Well, BABIP is generally viewed as luck, and I think this is a case where Headley had some bad in 2016 and some good in 2017. I’d put his BABIP expectations below that of even his career, somewhere around .320.

2018 Expectations: .320

Short Stop: Tim Beckham, .365 BABIP

I feel like Tim Beckham has been in the game for years, but 2017 was really his first full season in the bigs. A former first overall draft pick, Beckham finally started to break out last year. His strikeout rate continues to be an issue, but he showed promise in several areas. We don’t have great data to compare his BABIP to, but Beckham has good speed and hits it hard when he makes contact. One of the best numbers to support a high BABIP is his extremely low infield fly ball percentage, 3.7%. Regardless, a .365 BABIP isn’t going to happen again. I think Fangraphs’ projections of .330 nails it right on the head.

2018 Expectations: .330

Left Field: Tommy Pham, .368 BABIP

Tommy Pham, what a season! Where did this come from, what the baseball Tommy? Well, Pham had shown strong signs in recent years at AAA, but struggled mightily with strikeouts in 2016. Wow, what a difference some vision correction can do! For those unaware, in 2008 Pham was diagnosed with a degenerative eye condition which has recently been treated. There are numerous articles on this, but here is one from the St. Louis Post-Dispatch to check out. So what do we do here? Well, while Pham did strike out a ghastly 38.8% of the time in 2016, he still maintained a strong BABIP if .342. His hard hit rate remains strong and he has a nice line drive rate. And let’s not forget, Pham does have some wheels too.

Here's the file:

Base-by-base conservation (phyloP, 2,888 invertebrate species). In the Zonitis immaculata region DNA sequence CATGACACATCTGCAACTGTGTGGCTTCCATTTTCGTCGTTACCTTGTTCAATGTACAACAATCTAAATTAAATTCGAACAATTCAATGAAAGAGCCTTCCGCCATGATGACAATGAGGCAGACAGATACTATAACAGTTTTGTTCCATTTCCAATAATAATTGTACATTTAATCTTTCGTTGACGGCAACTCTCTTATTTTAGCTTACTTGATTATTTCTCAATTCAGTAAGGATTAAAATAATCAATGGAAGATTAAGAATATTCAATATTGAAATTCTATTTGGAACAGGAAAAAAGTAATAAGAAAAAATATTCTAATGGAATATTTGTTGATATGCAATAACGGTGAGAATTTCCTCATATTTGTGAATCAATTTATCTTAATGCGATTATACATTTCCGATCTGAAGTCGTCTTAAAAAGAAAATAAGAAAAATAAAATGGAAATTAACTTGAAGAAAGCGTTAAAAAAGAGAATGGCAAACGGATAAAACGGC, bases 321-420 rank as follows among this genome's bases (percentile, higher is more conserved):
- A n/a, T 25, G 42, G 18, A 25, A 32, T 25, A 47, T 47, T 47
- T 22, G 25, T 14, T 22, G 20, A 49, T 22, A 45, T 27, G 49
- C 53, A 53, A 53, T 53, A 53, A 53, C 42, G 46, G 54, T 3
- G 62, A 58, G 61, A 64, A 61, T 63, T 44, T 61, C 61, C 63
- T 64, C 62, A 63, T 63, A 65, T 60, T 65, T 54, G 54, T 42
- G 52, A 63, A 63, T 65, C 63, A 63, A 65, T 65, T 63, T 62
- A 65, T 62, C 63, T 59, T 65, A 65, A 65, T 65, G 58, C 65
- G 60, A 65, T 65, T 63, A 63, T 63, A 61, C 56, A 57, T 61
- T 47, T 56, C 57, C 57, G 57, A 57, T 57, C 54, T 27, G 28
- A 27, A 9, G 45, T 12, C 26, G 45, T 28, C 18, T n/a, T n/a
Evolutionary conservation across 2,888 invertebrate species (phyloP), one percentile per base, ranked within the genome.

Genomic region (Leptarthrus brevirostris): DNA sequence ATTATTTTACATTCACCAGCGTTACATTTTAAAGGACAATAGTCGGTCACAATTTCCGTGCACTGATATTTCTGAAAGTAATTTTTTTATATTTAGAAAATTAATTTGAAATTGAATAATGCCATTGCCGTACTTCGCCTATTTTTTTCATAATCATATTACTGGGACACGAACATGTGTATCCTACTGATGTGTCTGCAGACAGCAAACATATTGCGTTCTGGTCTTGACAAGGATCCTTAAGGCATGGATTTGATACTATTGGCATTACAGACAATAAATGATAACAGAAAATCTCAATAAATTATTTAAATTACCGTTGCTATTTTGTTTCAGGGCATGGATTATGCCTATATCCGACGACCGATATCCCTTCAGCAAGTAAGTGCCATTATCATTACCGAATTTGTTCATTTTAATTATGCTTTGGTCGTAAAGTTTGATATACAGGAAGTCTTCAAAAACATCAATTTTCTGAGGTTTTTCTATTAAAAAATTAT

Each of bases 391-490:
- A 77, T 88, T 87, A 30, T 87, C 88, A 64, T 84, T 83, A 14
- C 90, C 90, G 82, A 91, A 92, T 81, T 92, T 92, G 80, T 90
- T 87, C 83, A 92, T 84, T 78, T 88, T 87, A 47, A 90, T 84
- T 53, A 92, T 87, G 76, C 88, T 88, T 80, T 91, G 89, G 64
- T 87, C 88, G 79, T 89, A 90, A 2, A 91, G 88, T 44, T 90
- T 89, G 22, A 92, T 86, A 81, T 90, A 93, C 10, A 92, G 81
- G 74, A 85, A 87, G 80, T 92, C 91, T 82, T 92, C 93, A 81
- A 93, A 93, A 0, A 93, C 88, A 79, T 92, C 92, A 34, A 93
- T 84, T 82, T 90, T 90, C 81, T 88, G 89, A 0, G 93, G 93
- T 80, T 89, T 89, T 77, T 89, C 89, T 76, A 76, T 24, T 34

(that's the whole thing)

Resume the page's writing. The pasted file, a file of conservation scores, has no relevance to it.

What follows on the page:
There’s not a great answer for this one, but we have to expect a dip in 2018. Numbers are supportive of a higher BABIP, but not at .368.

2018 Expectations: .340

Center Field: Charlie Blackmon, .371 BABIP

This guy just keeps getting better. Sure, Charlie Blackmon enjoys the Coors Field effect, but his numbers are still very impressive. I’m going to make this one simple. Blackmon is a great player with speed and has increased his hard hit rate by almost 5%, but even Coors Field won’t help him to a BABIP of .371 again. I do, however, believe he can repeat his mark from 2016, .350.

2018 Expectations: .351

Right Field: Avisail Garcia, .392 BABIP

I’ve actually written about Avisail Garcia in more detail here, but to summarize – this isn’t going to happen again. This was the highest BABIP by a qualified hitter since 2013, and Garcia has never been anywhere close to this in his big league career. Yes, he has shown improvements in numerous ways, but expect this BABIP to come crashing down to earth and landing at around .320.

2018 Expectations: .320

Designated Hitter: Domingo Santana, .363 BABIP

Did you know Domingo Santana had a .359 BABIP in 2016? Right off hand it would seem .363 isn’t to far off expectations for the young slugger who is finally showing his potential. A .363 BABIP shouldn’t be expected for anyone, but I have a hard time arguing against it for Santana. Take a look at some of his AAA BABIP totals – 2014: .408 in 120 games, 2015: .429 in 75 games with the Astros and .467 in 20 games with the Brewers. Crazy! He has good speed and hits the ball hard. Did you know he had the second highest line drive rate of all qualified hitters in 2017 at 27.4%?

2018 Expectations: .345

And just for fun – Pitcher: Robbie Ray, .433 BABIP *Min 50 PA

Who doesn’t like to talk about pitcher hitting stats! With a qualifier of 50 minimum plate appearances, Robbie Ray takes the cake for pitchers with a whopping .433 BABIP. What else do we even need to say here?

2018 Expectations: It doesn’t matter

Stats referenced from www.fangraphs.com and www.baseball-reference.com